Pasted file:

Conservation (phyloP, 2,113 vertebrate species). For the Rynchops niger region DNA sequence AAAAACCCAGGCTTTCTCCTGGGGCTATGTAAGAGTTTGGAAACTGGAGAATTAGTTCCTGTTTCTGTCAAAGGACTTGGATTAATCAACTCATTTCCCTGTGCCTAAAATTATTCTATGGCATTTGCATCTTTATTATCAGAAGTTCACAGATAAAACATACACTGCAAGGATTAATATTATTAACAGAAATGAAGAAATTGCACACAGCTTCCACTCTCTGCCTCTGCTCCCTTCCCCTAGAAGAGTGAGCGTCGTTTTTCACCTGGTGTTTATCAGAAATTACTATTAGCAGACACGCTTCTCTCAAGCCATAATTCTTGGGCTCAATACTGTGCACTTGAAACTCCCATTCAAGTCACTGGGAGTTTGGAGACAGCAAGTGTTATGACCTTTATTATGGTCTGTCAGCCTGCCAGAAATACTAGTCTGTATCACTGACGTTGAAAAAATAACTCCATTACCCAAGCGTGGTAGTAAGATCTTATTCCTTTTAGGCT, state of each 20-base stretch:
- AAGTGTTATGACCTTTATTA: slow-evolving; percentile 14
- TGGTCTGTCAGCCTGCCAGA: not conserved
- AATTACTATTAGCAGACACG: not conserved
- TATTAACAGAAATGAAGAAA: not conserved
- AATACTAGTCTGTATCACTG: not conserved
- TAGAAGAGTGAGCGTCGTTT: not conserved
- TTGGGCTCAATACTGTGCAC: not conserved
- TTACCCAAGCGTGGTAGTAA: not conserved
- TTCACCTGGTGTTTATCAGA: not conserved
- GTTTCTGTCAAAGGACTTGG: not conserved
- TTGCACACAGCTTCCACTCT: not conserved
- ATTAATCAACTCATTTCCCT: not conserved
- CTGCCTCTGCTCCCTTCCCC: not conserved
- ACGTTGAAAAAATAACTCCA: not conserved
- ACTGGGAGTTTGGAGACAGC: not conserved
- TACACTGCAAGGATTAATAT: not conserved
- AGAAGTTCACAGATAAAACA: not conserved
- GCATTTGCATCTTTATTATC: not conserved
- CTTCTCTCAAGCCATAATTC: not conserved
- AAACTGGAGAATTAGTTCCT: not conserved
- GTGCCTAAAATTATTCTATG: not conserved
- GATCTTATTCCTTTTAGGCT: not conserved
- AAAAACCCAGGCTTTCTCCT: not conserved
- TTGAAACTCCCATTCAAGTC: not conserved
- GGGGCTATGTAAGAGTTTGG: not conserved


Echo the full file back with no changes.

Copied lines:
Conservation (phyloP, 2,113 vertebrate species). For the Rynchops niger region DNA sequence AAAAACCCAGGCTTTCTCCTGGGGCTATGTAAGAGTTTGGAAACTGGAGAATTAGTTCCTGTTTCTGTCAAAGGACTTGGATTAATCAACTCATTTCCCTGTGCCTAAAATTATTCTATGGCATTTGCATCTTTATTATCAGAAGTTCACAGATAAAACATACACTGCAAGGATTAATATTATTAACAGAAATGAAGAAATTGCACACAGCTTCCACTCTCTGCCTCTGCTCCCTTCCCCTAGAAGAGTGAGCGTCGTTTTTCACCTGGTGTTTATCAGAAATTACTATTAGCAGACACGCTTCTCTCAAGCCATAATTCTTGGGCTCAATACTGTGCACTTGAAACTCCCATTCAAGTCACTGGGAGTTTGGAGACAGCAAGTGTTATGACCTTTATTATGGTCTGTCAGCCTGCCAGAAATACTAGTCTGTATCACTGACGTTGAAAAAATAACTCCATTACCCAAGCGTGGTAGTAAGATCTTATTCCTTTTAGGCT, state of each 20-base stretch:
- AAGTGTTATGACCTTTATTA: slow-evolving; percentile 14
- TGGTCTGTCAGCCTGCCAGA: not conserved
- AATTACTATTAGCAGACACG: not conserved
- TATTAACAGAAATGAAGAAA: not conserved
- AATACTAGTCTGTATCACTG: not conserved
- TAGAAGAGTGAGCGTCGTTT: not conserved
- TTGGGCTCAATACTGTGCAC: not conserved
- TTACCCAAGCGTGGTAGTAA: not conserved
- TTCACCTGGTGTTTATCAGA: not conserved
- GTTTCTGTCAAAGGACTTGG: not conserved
- TTGCACACAGCTTCCACTCT: not conserved
- ATTAATCAACTCATTTCCCT: not conserved
- CTGCCTCTGCTCCCTTCCCC: not conserved
- ACGTTGAAAAAATAACTCCA: not conserved
- ACTGGGAGTTTGGAGACAGC: not conserved
- TACACTGCAAGGATTAATAT: not conserved
- AGAAGTTCACAGATAAAACA: not conserved
- GCATTTGCATCTTTATTATC: not conserved
- CTTCTCTCAAGCCATAATTC: not conserved
- AAACTGGAGAATTAGTTCCT: not conserved
- GTGCCTAAAATTATTCTATG: not conserved
- GATCTTATTCCTTTTAGGCT: not conserved
- AAAAACCCAGGCTTTCTCCT: not conserved
- TTGAAACTCCCATTCAAGTC: not conserved
- GGGGCTATGTAAGAGTTTGG: not conserved